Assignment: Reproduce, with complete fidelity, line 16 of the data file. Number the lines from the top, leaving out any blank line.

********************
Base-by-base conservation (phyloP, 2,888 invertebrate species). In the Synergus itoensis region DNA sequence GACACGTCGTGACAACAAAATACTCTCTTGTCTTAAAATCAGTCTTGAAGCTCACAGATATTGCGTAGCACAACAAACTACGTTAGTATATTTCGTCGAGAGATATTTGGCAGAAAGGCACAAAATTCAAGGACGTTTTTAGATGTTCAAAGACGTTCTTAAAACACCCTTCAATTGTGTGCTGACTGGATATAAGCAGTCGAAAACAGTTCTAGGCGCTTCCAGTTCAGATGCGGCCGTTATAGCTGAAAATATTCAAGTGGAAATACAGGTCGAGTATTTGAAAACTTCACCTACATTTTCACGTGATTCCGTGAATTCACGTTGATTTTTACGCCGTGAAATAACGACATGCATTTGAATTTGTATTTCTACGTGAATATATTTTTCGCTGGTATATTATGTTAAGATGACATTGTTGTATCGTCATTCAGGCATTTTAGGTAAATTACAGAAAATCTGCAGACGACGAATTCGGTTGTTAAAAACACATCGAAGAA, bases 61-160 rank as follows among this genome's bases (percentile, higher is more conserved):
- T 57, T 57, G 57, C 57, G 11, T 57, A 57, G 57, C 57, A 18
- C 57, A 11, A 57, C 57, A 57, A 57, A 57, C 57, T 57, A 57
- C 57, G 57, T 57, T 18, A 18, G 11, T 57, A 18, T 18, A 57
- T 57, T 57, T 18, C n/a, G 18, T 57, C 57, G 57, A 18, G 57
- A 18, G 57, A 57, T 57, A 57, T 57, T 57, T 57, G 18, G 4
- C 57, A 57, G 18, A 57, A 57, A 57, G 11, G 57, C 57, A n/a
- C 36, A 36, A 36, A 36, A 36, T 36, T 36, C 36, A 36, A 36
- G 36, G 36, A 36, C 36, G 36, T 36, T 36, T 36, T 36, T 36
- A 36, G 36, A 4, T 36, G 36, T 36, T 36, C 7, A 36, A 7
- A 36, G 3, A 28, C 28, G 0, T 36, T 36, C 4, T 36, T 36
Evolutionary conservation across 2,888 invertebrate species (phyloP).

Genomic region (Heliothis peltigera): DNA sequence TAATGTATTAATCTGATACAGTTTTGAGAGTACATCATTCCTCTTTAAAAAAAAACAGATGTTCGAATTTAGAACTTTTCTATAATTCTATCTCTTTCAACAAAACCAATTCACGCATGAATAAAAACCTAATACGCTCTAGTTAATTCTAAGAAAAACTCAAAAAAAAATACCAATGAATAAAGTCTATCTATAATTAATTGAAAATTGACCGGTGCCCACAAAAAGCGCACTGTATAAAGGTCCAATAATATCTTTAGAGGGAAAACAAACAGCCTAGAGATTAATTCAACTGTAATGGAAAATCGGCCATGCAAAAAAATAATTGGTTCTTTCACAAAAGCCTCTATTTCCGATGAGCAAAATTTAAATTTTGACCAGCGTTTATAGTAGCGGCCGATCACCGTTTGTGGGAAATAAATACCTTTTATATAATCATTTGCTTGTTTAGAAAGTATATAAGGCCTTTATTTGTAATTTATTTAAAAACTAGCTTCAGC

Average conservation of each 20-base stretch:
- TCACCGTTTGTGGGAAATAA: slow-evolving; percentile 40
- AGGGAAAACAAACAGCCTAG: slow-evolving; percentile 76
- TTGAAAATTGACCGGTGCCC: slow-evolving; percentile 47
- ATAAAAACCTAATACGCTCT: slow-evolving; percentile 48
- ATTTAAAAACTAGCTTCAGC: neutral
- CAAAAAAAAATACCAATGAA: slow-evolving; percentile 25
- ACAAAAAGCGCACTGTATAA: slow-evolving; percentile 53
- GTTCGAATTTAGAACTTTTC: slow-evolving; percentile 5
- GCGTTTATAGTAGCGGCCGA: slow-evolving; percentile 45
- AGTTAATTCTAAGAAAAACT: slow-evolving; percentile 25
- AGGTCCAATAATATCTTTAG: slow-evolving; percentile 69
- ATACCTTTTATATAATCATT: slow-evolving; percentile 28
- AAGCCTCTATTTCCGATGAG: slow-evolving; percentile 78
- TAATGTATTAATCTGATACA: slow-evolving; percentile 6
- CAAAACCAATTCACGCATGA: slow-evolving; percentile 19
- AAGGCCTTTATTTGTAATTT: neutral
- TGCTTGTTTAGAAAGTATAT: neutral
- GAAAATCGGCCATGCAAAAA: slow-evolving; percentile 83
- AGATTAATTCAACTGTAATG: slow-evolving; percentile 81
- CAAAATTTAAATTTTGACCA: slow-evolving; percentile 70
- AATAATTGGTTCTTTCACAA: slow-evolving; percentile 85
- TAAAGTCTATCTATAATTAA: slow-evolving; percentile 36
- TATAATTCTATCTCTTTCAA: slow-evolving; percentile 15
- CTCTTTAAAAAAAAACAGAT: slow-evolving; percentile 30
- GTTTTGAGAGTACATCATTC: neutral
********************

- AGGGAAAACAAACAGCCTAG: slow-evolving; percentile 76